Getting to know the IMAGO team week (detour)! Today: Learning to Let Go (the costuming edition)

Asking Judith Förster to be my costume designer was one of the best decisions I have ever made. I say that because it would have been so easy for me to have not made that decision, and stuck to the old habit of trying to outfit myself. I've done it this way for years: pulling out dresses and old leotards I never wear; or shopping at thrift stores and asking friends if they have something I can borrow. These methods may serve the end goal of having something to wear, but it's rare that said something is perfect. It's usually just convenient and inexpensive.

Judith and I met at pOnderosa last summer, and I was immediately drawn to her artistic sensibility, unapologetic style, and bold personality. I knew I wanted to work with her someday, but I didn't know any when or where or how.

This summer, as I began work on IMAGO, I realized that my old costuming habits would need to change if I was going to fulfill the vision I have for the piece. I knew that alone, I wouldn't give my costume the attention it needed; and I knew, too, how powerful a good costume can be (and how devastating a bad costume can be). Excited by the very idea of working with Judith, I asked her to be my costume designer. She said yes.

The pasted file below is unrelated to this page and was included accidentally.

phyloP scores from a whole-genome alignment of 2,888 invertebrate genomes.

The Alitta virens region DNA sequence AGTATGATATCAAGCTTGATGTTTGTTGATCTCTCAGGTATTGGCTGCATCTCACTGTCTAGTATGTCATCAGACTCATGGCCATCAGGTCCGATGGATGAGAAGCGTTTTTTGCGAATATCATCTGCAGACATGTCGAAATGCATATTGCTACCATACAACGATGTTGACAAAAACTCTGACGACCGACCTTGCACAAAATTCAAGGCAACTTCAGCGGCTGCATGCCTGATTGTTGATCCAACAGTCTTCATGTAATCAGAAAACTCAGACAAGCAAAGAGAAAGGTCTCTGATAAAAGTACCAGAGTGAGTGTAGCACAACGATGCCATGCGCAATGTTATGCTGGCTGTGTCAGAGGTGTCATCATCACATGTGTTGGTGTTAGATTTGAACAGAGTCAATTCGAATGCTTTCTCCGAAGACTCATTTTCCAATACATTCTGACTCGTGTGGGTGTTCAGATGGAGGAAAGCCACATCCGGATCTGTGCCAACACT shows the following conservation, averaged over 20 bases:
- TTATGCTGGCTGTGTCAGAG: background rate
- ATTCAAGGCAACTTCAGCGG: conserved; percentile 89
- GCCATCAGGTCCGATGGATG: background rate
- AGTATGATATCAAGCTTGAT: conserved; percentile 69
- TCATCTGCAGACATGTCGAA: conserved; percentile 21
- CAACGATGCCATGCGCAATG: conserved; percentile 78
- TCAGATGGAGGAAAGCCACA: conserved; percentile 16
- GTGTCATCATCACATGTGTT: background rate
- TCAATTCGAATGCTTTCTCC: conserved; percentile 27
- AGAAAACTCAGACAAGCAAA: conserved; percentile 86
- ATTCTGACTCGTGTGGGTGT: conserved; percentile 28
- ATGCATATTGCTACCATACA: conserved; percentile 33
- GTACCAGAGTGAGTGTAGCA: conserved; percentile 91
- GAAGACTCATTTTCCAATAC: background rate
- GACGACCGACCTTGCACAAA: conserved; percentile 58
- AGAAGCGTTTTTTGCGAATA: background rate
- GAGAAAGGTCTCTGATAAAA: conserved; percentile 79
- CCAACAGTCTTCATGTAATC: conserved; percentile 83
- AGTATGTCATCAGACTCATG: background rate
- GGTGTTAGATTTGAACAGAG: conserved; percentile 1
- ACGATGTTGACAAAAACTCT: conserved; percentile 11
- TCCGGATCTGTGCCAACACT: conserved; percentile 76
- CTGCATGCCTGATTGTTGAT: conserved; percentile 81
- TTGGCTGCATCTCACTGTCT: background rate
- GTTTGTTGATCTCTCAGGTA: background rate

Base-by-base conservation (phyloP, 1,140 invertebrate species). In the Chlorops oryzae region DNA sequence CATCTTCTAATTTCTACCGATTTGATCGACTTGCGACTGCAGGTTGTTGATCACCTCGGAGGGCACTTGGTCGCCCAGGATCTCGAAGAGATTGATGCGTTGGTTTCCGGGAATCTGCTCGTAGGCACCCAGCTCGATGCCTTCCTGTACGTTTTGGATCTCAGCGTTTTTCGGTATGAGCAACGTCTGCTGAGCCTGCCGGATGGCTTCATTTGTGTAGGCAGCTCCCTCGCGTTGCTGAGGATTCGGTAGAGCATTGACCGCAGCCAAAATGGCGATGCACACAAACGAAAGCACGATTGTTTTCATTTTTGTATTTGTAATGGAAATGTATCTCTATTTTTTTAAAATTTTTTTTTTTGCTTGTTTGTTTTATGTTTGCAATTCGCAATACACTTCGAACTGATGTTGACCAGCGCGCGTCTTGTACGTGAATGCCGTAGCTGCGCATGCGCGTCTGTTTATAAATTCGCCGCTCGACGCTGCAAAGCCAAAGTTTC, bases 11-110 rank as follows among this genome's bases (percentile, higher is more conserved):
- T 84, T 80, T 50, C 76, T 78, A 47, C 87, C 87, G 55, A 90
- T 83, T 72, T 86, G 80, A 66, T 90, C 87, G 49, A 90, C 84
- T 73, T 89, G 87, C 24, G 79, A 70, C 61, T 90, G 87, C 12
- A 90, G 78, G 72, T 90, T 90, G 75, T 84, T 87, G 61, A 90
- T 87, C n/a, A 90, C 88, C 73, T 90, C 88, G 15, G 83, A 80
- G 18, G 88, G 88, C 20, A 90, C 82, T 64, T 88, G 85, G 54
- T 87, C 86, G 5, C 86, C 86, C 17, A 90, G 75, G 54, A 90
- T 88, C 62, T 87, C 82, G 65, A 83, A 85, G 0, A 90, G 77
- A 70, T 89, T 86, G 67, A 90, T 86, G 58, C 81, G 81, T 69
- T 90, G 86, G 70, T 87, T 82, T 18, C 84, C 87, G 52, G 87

We met several times over the course of two months in Berlin. In the earlier meetings, Judith would ask me details about the piece: what are my inspirations and motivations? what is the color palette? what mood am I trying to achieve? She listened as I voiced my answers, and always reciprocated with her own understanding and take on the piece. Not only did these conversations help me see the piece from a different perspective, they gave me complete trust in Judith's ability to see the vision and make it better through costuming. As time passed and she brought me costumes to try out, my faith in her ability continued to grow and my gratitude for her sheer presence continued to deepen.

Because I'm not a costume designer, and I could never have made the costumes look this good on my own. What began as an urge to work with someone I liked and respected became a lesson in trusting the process of letting go of control. By designating the job of costume designer to Judith, who's really really good at it, the costumes and the piece are better. I am grateful for this lesson and I am REALLY grateful to Judith for the costume!

In the next few days, an interview with Judith herself will be on this web page. In addition to Judith, we will also post interviews featuring JaMeeka Holloway-Burrell, the Technical Director, and Josephine Decker, the Dramaturg. Stay tuned!